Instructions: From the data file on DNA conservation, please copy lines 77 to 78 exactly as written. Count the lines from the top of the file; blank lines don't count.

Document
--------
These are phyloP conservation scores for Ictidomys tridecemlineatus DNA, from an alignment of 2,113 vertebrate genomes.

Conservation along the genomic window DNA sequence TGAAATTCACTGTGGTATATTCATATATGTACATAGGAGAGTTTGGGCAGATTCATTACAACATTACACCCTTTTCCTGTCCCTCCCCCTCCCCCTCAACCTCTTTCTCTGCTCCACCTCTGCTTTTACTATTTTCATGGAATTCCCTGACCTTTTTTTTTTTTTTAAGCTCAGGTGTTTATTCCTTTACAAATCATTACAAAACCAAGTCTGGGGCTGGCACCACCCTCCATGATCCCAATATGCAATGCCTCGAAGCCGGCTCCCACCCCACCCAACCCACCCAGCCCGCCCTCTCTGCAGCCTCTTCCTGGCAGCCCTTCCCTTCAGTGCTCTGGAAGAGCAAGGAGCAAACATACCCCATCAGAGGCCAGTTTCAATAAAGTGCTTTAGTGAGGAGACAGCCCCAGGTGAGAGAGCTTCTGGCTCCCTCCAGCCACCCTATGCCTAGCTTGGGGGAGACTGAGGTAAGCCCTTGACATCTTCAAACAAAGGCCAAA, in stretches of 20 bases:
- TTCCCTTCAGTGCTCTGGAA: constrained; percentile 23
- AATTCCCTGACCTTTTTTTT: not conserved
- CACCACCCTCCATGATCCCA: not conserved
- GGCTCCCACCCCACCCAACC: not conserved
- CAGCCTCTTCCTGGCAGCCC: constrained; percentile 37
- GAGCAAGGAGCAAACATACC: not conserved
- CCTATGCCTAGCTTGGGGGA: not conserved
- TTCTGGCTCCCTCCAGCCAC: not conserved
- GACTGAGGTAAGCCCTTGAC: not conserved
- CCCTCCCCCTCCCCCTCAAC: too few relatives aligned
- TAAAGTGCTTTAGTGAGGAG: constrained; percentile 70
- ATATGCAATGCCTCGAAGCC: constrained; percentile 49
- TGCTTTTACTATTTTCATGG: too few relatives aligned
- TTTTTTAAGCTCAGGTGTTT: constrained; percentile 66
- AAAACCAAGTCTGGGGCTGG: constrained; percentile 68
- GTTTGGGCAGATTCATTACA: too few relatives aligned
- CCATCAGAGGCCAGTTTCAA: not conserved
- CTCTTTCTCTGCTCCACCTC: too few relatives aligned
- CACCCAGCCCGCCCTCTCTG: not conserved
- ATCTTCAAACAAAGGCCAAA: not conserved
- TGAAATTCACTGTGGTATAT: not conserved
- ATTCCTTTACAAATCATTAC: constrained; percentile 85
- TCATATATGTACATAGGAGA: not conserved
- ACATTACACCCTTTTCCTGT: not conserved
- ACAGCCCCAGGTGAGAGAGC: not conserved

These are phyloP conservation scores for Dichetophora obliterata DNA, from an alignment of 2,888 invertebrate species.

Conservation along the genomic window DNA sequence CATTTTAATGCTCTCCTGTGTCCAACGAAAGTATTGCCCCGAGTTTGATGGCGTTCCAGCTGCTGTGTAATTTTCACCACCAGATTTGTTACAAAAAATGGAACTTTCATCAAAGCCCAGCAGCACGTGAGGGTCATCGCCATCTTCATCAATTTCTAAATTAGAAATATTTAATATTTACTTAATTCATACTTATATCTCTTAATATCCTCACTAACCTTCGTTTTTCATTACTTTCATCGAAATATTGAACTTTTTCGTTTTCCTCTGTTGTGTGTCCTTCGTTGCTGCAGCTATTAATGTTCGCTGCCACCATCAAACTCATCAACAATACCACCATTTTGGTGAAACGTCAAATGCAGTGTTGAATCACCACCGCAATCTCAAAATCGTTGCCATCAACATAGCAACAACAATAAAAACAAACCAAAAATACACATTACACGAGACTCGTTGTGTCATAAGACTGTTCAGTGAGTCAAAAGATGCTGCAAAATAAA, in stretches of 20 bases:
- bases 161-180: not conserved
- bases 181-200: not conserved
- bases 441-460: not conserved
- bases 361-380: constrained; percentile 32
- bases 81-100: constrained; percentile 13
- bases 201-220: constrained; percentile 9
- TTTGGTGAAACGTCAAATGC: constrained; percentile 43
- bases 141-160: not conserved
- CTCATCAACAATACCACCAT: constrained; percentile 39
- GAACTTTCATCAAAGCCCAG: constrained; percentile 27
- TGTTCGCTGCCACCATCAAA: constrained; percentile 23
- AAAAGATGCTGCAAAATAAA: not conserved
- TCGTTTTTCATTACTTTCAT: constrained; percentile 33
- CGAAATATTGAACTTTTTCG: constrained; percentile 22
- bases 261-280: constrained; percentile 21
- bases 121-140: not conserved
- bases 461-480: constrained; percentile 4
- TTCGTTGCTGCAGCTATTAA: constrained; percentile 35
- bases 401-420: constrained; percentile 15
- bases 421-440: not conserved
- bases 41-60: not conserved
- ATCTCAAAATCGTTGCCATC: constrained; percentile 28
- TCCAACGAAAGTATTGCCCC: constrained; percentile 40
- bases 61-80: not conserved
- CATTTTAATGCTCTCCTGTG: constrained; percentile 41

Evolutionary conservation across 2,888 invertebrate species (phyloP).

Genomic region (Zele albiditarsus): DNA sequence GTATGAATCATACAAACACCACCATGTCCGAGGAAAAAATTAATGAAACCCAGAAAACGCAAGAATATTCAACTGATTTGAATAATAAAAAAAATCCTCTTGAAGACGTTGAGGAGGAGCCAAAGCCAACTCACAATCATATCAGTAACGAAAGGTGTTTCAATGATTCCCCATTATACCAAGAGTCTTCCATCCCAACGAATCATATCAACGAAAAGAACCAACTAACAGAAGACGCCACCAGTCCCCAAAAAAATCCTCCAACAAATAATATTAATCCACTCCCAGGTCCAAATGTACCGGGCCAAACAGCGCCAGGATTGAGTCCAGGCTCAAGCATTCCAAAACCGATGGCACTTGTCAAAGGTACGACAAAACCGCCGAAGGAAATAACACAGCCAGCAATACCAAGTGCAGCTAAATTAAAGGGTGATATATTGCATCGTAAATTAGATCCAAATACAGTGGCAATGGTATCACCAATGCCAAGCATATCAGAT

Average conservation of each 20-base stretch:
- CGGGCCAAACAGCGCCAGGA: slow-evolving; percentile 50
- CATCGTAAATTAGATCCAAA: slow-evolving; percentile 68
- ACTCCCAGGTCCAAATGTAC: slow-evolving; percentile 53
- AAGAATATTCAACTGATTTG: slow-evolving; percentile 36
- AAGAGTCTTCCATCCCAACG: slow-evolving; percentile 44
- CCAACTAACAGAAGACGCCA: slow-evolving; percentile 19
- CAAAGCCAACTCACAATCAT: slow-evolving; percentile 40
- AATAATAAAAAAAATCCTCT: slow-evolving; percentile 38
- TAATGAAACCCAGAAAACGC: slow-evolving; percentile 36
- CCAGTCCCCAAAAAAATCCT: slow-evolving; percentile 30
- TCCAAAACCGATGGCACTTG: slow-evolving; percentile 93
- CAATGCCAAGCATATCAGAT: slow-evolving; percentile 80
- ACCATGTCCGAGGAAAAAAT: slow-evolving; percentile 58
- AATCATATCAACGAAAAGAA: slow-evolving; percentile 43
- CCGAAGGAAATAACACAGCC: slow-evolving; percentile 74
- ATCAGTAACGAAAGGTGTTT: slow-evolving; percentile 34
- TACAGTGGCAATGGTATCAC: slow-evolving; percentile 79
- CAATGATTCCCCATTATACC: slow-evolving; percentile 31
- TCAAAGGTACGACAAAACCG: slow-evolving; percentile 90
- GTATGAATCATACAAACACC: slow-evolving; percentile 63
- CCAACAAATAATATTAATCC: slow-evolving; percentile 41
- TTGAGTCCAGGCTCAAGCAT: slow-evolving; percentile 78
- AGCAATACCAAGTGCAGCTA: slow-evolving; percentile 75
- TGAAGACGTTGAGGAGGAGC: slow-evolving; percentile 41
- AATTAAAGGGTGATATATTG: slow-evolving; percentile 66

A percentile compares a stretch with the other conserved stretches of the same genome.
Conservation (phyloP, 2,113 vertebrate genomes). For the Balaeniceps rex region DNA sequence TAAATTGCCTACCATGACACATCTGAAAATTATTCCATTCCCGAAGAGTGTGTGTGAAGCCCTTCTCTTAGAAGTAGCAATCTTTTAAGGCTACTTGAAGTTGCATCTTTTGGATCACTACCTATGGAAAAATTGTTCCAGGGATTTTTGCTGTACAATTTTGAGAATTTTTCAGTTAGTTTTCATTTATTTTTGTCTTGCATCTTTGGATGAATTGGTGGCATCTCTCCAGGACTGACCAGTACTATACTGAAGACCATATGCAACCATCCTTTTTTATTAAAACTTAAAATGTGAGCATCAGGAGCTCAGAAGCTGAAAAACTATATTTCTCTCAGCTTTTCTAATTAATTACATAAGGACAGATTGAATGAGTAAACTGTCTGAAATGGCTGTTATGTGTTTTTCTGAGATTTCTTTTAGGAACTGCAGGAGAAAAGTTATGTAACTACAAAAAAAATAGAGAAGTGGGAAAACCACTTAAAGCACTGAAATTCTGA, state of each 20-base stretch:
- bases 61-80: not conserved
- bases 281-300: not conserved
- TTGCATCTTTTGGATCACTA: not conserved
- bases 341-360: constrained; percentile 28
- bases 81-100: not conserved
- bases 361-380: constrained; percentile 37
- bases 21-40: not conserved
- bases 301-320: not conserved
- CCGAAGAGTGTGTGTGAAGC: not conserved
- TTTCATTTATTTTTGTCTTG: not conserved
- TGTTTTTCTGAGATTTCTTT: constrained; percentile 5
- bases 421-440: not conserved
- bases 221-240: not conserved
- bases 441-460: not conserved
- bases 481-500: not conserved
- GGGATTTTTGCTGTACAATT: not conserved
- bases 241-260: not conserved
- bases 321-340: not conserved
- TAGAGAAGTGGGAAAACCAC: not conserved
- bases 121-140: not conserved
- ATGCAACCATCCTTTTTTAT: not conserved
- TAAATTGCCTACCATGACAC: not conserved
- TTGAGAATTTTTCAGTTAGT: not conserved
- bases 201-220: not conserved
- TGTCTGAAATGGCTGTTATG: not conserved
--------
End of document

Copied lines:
- GTATGAATCATACAAACACC: slow-evolving; percentile 63
- CCAACAAATAATATTAATCC: slow-evolving; percentile 41